When your immune system sees ordinarily harmless things like pollen and mold as harmful invaders, things can get a bit crazy.
First, your immune system produces antibodies in response to the perceived threat. That process causes immune cells in your body to produce histamine, an inflammatory chemical that helps eliminate the invader.
Unfortunately, the “help” doesn’t feel that helpful!
The histamine is what causes all your pesky allergy symptoms. All that itching, swelling, nasal congestion, sneezing, and sore throat is an inflammatory overload of your mucous membranes! It’s also why you might take an antihistamine to help relieve those symptoms.
But Why ME?
At this point, you may be wondering, “But why me? My friend doesn’t have seasonal allergies!”
Right you are. Some people are indeed more susceptible than others. And if you are one of those lucky people (hmmm), our approach is always to try to prevent allergies if we can. That means we want to find and address the cause of the immune overreaction while we’re helping with the symptoms.
The Indoor Air Quality Connection
In addition to working on your digestive health and using one of our favourite allergy tools, IV Vitamin C, you might be surprised to know that your indoor air quality can also have a significant impact on seasonal allergy symptoms.
Not only can pollens and mold spores make their way indoors, but indoor pollutants can make matters worse–things like dust, pet dander, particulate matter, and chemicals.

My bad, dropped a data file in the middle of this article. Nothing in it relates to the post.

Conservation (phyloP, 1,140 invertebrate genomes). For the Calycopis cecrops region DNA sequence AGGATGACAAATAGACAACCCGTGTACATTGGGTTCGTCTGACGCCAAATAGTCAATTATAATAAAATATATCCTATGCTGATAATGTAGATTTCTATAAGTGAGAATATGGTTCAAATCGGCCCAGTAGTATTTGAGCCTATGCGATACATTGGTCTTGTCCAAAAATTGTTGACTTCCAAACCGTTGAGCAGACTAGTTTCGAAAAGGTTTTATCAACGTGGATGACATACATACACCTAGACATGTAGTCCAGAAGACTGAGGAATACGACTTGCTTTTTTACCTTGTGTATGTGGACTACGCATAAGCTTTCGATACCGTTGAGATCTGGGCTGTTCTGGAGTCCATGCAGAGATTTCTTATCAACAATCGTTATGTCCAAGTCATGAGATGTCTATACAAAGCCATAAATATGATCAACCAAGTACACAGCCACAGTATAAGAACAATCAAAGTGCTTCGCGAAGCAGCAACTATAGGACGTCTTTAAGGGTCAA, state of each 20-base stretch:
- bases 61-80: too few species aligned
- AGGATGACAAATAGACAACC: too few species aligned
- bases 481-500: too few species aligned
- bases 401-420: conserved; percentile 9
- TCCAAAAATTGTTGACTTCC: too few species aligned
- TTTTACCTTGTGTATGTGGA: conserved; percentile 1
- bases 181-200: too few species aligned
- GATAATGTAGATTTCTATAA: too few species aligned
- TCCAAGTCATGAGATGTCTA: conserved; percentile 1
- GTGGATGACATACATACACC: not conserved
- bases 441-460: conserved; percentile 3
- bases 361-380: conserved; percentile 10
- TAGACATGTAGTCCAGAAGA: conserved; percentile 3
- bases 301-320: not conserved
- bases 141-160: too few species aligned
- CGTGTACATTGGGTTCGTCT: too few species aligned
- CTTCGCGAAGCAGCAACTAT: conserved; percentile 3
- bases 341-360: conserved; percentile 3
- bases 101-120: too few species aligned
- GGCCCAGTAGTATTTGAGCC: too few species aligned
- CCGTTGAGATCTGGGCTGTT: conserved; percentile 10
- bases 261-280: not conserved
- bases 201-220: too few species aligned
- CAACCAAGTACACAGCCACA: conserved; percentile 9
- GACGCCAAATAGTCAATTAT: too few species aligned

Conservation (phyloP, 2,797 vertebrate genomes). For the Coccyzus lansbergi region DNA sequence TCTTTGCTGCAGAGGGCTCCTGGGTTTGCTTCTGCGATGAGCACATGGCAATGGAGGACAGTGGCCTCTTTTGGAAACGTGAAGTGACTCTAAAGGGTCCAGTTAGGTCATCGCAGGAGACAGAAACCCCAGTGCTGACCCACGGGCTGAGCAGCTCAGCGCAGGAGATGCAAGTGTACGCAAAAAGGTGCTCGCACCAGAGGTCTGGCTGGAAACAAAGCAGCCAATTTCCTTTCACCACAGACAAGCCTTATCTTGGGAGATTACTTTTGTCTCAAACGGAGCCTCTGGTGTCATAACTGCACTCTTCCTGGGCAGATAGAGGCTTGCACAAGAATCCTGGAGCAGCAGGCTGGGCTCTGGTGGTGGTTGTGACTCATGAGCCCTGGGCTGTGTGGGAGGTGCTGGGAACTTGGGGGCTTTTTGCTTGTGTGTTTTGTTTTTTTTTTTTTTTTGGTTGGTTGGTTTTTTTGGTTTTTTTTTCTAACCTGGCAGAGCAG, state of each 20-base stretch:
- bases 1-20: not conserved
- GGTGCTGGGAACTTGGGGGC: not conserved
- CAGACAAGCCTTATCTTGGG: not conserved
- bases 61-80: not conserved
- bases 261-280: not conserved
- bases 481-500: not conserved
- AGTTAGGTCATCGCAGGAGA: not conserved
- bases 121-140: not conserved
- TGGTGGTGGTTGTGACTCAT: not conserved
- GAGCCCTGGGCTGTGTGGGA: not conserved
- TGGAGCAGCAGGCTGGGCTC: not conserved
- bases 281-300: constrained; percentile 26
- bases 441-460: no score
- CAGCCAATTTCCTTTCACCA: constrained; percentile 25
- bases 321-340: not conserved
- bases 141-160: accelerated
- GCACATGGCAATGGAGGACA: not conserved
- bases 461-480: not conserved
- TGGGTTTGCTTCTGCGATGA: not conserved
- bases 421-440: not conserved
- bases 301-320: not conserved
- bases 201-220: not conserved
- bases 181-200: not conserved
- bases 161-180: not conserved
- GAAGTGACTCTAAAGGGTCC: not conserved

- Regular cleaning with a HEPA filter vacuum
- Using a HEPA air filter, particularly in your sleeping space
- Using fragrance-free products. (Many fragrances contain volatile organic compounds, or VOCs. These chemicals are irritating to the mucous membranes in our respiratory systems, causing irritation or inflammation. That just adds fuel to the fire!)
If you want to go fragrance-free and help the planet, we love The Keep Refillery in Creemore, Meaford, and Toronto. They have unscented cleaning and personal care products, and you can refill your existing containers.
And if you really love scented things? Try adding essential oils to your unscented products. You may still be aggravated by essential oil scents, but generally, they are very well tolerated. Some, like lavender, eucalyptus, peppermint, and lemon, may even help!